ARRS 2022 Abstracts

RETURN TO ABSTRACT LISTING


E1329. Added Value of SWI Beyond Hemorrhage and Calcification Detection
Authors
  1. Zachary Farina; SUNY Upstate Medical University
  2. Rajiv Mangla; SUNY Upstate Medical University
  3. Kavya Mirchia; SUNY Upstate Medical University
  4. Pratit Pokharel; SUNY Upstate Medical University
  5. Abdelmohsen Hussien; University of Texas Southwestern Medical Center
Background
Susceptibility-weighted imaging (SWI) is an MRI sequence that relies on differences in magnetic susceptibility to generate contrast between different tissues and molecules. Susceptibility refers to the ability of a substance to distort an applied magnetic field. Therefore, SWI imaging can detect substances that distort a local magnetic field such as calcium and iron. The most common application of this imaging sequence is for detection of blood products and calcifications. However, this is a relatively new modality of imaging that has the potential to be useful for neuroradiologists in the detection of a variety of pathologies and diseases. In this exhibit, we will review unique imaging findings through a series of specific cases to demonstrate the usefulness of SWI in outside of hemorrhage and calcification detection.

Educational Goals / Teaching Points
After participating in this exhibit, learners will be more familiar with SWI as an imaging modality. They will also be equipped with knowledge of the sequence’s usefulness in detecting pathology beyond the simple hemorrhage and calcification detection.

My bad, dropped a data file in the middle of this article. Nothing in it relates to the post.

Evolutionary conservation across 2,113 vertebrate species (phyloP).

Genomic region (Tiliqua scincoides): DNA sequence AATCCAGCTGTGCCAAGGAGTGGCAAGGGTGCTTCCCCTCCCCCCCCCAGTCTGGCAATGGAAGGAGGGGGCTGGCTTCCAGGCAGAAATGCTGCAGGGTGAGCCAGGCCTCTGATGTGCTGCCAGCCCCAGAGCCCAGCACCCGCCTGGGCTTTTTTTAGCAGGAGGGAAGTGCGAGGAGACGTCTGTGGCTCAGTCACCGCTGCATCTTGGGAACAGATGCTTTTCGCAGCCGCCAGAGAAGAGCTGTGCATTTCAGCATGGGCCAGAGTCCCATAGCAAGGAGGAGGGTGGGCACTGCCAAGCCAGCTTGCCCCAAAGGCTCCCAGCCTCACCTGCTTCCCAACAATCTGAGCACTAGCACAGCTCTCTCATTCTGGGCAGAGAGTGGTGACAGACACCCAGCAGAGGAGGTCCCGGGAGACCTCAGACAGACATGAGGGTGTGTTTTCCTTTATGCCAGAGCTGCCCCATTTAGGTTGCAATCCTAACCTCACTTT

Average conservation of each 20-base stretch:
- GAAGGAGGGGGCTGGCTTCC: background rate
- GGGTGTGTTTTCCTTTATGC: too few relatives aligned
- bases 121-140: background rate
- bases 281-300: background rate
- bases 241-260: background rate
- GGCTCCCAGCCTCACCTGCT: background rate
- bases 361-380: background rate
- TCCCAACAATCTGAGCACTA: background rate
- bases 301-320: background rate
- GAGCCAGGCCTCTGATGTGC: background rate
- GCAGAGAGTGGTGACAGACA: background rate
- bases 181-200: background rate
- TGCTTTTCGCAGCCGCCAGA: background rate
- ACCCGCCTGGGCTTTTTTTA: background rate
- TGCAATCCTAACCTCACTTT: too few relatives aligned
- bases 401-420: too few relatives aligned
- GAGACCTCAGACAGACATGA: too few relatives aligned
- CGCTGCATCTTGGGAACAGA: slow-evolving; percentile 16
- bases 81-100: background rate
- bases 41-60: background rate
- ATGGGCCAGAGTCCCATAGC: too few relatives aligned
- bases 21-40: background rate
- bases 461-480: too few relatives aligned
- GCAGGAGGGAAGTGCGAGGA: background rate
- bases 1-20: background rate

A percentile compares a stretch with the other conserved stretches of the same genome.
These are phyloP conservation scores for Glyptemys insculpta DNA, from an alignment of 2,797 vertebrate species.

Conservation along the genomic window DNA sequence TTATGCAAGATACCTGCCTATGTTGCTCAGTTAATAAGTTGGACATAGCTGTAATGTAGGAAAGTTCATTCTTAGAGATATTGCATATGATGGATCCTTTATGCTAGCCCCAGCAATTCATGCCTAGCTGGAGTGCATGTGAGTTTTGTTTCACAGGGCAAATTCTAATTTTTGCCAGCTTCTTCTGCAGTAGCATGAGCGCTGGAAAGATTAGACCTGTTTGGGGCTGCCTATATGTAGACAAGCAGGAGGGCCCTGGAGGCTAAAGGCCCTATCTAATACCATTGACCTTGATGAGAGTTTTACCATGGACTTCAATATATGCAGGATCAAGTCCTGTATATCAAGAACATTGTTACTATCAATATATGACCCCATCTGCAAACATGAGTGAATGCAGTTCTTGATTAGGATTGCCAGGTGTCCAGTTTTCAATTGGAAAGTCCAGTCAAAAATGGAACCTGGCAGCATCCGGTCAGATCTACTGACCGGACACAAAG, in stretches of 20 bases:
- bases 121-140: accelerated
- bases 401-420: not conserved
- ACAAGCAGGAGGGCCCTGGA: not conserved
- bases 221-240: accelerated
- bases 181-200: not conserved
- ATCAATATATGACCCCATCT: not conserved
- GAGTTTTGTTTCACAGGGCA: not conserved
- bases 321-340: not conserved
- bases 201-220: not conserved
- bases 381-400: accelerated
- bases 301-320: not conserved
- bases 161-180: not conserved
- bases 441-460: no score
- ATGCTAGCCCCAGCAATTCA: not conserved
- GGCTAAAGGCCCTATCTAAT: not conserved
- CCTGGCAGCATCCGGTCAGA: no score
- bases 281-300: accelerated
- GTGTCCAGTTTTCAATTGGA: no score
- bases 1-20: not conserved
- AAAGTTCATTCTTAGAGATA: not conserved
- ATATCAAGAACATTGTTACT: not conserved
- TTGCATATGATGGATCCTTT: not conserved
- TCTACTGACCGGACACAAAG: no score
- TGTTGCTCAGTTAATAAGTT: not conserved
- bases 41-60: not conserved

Key Anatomic/Physiologic Issues and Imaging Findings/Techniques
This exhibit will provide a brief overview of SWI as an imaging modality. Following this overview, we will review unique SWI findings for a variety of vascular pathologies penumbra, migrainous hemiplegia, capillary telangiectasia, and disseminated intravascular coagulation), neoplastic/mass-like lesions (brain abscess, sarcoidosis, tumor versus radiation necrosis, and fungal infection), neurodegenerative diseases (Parkinson's disease, Wilson's disease, amyotrophic lateral sclerosis, and amyloid angiopathy), demyelinating diseases (progressive multifocal leukoencephalopathy and multiple sclerosis), and traumatic pathologies (lollypop sign and retinal hemorrhage) through a case-based format.

Conclusion
SWI sequences are useful in detecting products that distort a magnetic field such as blood products and calcium. Traditionally, this imaging modality has been used to diagnose small hemorrhages and calcifications. However, we describe unique SWI findings that can be useful in the detection of a variety of vascular, neoplastic, neurodegenerative, demyelinating, and traumatic pathologies. It is important for radiologists and neuroradiologists to be aware of the diverse applications of this imaging modality.